In the “prometheus-test” folder, create an XML file called “crawler_config.xml”. Then add the following:

<?xml version="1.0" encoding="UTF-8"?>

<httpcollector id="prometheus-test-collector">

  <!-- Decide where to store generated files. -->
  <deferredShutdownDuration>10 seconds</deferredShutdownDuration>
    <crawler id="prometheus-test-crawler">

      <!-- Requires at least one start URL (or urlsFile). 
           Optionally limit crawling to same protocol/domain/port as 
           start URLs. -->
      <startURLs stayOnDomain="true" stayOnPort="true" stayOnProtocol="false">

      <!-- === Recommendations: ============================================ -->

      <!-- Put a maximum depth to avoid infinite crawling (e.g. calendars). -->
	  <canonicalLinkDetector ignore="true" />
	  <robotsTxt ignore="true" />
	  <robotsMeta ignore="true" />

      <!-- We know we don't want to crawl the entire site, so ignore sitemap. -->
      <sitemapResolver ignore="true" />

      <!-- Be as nice as you can to sites you crawl. -->
      <delay default="2 seconds" />
        <filter class="ReferenceFilter" onMatch="exclude">
	  <valueMatcher method="regex">.*literature.*</valueMatcher>
      <!-- Document importing -->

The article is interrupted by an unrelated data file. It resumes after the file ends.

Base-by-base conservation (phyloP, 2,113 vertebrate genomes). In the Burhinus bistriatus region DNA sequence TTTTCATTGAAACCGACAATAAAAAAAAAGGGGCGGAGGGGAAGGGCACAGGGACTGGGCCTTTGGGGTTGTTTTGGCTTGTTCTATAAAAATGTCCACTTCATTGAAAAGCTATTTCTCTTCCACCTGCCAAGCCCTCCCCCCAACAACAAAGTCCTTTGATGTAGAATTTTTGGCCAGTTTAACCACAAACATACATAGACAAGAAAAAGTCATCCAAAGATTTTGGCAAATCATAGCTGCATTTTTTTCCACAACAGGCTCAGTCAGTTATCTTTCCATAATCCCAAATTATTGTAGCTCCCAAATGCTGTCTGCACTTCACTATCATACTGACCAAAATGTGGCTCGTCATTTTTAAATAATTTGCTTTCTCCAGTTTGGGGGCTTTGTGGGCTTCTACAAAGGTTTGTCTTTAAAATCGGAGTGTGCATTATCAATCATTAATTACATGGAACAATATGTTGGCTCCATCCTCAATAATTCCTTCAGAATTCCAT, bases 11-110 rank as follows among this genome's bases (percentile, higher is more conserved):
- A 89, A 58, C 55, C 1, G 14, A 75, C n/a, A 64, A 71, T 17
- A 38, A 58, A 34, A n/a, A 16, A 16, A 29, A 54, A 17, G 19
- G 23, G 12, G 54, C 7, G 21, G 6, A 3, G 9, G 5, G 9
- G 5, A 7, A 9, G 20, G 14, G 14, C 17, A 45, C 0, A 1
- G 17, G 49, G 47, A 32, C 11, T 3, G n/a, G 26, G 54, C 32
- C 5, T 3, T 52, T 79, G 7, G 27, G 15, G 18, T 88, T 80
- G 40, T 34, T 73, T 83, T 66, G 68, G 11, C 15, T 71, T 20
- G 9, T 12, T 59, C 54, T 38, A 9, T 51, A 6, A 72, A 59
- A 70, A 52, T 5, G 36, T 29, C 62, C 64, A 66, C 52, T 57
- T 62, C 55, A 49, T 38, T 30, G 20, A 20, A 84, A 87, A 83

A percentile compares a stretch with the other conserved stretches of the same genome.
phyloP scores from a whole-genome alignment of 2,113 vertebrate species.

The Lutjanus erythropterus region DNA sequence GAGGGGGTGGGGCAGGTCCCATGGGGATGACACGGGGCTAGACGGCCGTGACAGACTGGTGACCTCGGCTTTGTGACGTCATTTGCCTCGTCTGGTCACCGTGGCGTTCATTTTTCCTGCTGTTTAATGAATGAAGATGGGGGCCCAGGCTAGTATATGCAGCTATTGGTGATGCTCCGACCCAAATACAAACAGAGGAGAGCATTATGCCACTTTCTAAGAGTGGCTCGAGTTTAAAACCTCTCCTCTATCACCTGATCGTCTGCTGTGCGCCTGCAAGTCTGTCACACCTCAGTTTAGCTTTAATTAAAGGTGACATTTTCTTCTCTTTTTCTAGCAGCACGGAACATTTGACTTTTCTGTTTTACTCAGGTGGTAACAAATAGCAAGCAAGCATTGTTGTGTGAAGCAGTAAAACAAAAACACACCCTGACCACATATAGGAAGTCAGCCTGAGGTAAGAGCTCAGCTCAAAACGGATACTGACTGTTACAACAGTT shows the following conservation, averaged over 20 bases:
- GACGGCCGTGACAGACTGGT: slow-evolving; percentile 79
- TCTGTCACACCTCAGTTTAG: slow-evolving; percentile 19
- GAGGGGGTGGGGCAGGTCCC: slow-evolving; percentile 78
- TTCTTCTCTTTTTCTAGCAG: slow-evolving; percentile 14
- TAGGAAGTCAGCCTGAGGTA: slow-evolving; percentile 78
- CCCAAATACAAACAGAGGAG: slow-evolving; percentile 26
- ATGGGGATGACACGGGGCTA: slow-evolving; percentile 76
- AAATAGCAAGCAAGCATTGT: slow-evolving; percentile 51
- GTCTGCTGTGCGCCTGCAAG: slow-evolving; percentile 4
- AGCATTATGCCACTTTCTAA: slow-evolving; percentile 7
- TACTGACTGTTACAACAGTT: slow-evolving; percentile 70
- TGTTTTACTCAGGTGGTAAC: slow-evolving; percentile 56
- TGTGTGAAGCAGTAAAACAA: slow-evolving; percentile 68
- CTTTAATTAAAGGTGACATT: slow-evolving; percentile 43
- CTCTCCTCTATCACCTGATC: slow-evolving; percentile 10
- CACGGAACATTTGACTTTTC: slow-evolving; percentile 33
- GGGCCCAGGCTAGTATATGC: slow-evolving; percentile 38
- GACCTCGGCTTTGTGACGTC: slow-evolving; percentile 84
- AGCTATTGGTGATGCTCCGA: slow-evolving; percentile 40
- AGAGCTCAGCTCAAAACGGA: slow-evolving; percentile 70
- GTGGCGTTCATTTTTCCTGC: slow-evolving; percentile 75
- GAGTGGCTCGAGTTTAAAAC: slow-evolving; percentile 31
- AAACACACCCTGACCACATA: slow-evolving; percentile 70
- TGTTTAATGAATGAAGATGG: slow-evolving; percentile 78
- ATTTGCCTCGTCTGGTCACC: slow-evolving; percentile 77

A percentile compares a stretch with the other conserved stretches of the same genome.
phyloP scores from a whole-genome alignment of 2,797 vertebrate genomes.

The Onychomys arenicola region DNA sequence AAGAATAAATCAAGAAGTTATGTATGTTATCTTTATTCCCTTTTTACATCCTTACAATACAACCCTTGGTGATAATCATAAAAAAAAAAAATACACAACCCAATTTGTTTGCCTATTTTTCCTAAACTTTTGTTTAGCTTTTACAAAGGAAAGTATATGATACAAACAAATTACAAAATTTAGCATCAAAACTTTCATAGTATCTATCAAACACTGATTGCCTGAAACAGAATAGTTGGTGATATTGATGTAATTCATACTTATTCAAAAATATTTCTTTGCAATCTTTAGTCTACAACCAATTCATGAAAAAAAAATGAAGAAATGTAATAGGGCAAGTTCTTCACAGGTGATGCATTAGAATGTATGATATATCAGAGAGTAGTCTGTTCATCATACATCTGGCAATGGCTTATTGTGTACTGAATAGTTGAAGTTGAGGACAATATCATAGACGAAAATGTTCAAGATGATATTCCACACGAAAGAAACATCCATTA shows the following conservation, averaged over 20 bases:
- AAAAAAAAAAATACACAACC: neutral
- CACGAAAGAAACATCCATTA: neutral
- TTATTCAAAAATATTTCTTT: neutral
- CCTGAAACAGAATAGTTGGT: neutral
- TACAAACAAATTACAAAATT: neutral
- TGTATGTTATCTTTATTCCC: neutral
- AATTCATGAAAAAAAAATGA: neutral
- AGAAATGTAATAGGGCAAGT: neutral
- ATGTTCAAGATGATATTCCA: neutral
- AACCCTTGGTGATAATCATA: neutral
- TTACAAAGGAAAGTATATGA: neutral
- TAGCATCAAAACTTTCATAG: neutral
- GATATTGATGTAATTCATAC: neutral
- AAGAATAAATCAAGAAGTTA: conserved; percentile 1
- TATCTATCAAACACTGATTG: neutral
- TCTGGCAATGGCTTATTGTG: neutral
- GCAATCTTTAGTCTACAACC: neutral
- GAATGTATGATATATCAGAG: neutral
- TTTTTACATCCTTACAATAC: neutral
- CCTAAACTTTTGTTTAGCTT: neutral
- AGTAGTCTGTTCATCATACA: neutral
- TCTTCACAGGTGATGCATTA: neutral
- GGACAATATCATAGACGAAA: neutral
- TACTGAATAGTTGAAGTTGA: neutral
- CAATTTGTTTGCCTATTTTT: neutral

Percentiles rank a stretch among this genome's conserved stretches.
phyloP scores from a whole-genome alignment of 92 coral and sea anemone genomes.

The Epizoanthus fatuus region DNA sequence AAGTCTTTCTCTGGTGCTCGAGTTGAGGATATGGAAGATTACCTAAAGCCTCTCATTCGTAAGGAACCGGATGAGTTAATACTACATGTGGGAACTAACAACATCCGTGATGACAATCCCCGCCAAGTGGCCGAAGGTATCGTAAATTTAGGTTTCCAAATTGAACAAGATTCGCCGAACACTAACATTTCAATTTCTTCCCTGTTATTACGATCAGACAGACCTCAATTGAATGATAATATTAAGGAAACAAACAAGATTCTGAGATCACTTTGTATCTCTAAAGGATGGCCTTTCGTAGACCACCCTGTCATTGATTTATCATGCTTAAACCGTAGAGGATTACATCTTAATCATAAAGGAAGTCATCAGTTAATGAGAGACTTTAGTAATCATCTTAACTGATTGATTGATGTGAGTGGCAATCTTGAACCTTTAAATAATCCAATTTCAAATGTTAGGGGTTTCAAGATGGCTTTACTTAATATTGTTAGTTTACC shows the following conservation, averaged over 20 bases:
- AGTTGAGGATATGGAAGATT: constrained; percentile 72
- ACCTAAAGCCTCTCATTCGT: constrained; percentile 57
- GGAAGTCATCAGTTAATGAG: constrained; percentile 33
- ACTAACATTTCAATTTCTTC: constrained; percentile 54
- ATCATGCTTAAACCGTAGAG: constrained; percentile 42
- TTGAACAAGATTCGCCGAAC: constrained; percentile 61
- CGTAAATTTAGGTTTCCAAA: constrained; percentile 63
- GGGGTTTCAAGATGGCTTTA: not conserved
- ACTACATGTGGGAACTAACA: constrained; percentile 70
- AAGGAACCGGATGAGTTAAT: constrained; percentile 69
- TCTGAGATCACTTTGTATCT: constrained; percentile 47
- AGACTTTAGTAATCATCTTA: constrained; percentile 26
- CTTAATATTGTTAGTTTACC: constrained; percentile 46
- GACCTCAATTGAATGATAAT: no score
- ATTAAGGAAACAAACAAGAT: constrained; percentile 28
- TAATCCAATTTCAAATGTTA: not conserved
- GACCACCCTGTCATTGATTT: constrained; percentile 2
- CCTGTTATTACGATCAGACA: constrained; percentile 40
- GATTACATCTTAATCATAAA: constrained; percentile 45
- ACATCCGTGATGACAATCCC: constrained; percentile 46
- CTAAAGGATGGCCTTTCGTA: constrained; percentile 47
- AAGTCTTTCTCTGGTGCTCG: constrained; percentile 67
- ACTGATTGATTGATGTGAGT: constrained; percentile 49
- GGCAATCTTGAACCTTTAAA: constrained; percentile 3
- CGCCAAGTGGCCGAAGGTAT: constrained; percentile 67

<!-- If your target repository does not support arbitrary fields,
               make sure you only keep the fields you need. -->
          <handler class="com.norconex.importer.handler.tagger.impl.KeepOnlyTagger">
            <fieldMatcher method="csv">title,document.reference</fieldMatcher>      
      <!-- Decide what to do with your files by specifying a Committer. -->
        <committer class="core3.fs.impl.XMLFileCommitter">



Start the Crawler

Initiating the crawling task and enabling Prometheus to fetch metrics from the crawler is a straightforward process. But to ensure reproducibility, create a batch file (make it an equivalent script file on Unix/Linux) that contains the necessary command. This way, you can effortlessly launch the crawler whenever required.

In the “prometheus-test” folder, create a run-job.bat file. Then add the following:

@echo off 

set CRAWLER_HOME=path\to\Norconex\web\crawler\folder\ 
set TEST_DIR=path\to\prometheus\test\folder 

java -javaagent:%TEST_DIR%\jmx_prometheus_javaagent-0.18.0.jar=9123:%TEST_DIR%\jmx_config.yaml ^ 
     -DenableJMX=true ^ 
     -Dlog4j2.configurationFile="%CRAWLER_HOME%\log4j2.xml" ^ 
     -Dfile.encoding=UTF8 ^ -Dworkdir="%TEST_DIR%\workdirs" ^ 
     -cp "%CRAWLER_HOME%\lib\*" ^ 
     com.norconex.collector.http.HttpCollector start -clean -config=%TEST_DIR%\crawler_config.xml